The Commission’s policy highlights four themes:
- Mutual education will include training staff in collaborative engagement, providing information to interested Tribal representatives about the Commission and its leasing, CEQA, and regulatory processes.
- Mutual respect in interactions between Commission staff and California Native American Tribes will recognize the time and effort invested by everyone and further the goal of finding resolutions to protect tribal cultural resources.
- Outreach will provide ample opportunity for communication early in the planning process so there is enough time to consider protecting resources of interest to California Native American Tribes when developing alternatives to proposed projects.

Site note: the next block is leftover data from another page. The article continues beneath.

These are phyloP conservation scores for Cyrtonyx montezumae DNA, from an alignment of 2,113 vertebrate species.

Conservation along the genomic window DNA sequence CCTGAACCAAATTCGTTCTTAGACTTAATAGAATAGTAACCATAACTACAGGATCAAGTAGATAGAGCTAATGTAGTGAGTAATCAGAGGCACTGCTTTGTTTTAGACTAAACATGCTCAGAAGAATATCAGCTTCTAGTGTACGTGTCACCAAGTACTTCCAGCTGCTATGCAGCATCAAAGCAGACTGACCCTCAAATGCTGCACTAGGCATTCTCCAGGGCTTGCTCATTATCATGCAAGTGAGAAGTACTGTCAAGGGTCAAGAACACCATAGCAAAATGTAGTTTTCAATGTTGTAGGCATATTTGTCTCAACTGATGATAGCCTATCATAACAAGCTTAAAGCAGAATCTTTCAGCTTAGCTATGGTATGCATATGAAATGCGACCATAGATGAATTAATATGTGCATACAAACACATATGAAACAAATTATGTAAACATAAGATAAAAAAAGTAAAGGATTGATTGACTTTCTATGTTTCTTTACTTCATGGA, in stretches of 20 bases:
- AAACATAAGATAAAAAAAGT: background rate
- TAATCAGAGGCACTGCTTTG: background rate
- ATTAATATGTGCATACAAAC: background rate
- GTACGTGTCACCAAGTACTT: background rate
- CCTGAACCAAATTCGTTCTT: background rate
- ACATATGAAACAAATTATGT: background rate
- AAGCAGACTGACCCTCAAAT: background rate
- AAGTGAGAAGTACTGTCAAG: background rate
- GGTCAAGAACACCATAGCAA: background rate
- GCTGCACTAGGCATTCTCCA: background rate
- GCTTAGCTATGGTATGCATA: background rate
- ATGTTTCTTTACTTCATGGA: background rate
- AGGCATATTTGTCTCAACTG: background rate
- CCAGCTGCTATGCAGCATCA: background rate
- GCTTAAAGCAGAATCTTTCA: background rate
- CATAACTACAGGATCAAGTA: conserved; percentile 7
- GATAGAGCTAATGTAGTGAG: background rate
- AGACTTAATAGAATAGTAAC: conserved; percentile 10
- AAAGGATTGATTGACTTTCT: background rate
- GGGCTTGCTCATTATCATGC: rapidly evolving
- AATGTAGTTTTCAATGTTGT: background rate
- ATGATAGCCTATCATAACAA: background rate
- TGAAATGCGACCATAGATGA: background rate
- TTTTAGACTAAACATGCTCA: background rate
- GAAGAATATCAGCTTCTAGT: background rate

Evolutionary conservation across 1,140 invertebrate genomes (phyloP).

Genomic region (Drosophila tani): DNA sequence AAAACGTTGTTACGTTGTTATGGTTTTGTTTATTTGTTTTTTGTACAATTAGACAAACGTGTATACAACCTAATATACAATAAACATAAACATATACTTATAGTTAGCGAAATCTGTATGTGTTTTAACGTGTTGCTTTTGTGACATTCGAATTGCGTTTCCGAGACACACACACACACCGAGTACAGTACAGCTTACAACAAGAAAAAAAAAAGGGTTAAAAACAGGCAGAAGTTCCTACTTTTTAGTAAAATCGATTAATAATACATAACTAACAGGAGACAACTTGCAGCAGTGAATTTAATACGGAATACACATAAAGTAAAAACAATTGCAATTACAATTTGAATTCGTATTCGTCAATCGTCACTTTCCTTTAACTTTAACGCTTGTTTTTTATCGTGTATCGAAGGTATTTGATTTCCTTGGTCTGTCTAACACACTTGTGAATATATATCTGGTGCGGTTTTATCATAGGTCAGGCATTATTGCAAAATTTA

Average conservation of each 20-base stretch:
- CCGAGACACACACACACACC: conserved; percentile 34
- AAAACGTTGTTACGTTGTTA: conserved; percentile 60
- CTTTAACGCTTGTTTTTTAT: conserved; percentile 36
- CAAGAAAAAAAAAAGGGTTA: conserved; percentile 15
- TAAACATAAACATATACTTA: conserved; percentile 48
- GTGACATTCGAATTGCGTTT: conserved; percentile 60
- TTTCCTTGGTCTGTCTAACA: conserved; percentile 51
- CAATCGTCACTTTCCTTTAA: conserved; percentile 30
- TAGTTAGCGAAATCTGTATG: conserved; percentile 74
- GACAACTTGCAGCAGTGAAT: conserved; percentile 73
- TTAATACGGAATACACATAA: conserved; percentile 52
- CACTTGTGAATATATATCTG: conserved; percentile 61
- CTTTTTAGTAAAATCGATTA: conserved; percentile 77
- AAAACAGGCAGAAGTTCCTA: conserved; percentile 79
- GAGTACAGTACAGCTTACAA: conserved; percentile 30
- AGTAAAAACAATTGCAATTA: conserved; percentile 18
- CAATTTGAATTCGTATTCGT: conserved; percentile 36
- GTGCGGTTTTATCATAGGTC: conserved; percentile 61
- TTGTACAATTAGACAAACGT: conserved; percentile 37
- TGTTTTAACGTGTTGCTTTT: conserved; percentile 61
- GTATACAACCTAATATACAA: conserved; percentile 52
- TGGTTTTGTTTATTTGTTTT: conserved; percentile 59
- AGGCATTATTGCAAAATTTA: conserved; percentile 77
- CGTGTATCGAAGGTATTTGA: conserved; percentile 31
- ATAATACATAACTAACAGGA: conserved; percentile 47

- Timely notice and information sharing will allow Tribal representatives to consult with their Tribal governments before providing comments on proposed projects and development, submitting questions, or expressing concerns to the Commission.
AB 52 added provisions to CEQA about Tribal consultation and consideration of project impacts to Tribal Cultural Resources, including consideration of mitigation and alternatives that may be proposed by the Tribal representative. The Commission is often a lead agency under CEQA and must comply with the AB 52 consultation requirements. The Commission’s Tribal Policy is consistent with CEQA requirements.
AB 52 provides for a consultation process during evaluation and consideration of CEQA projects with Tribes that have formally requested notification. Because the notification must contain specific information, Commission staff encourages Tribes to submit notification requests using the sample letter provided by the Native American Heritage Commission and to submit maps showing the Tribe’s area of affiliation.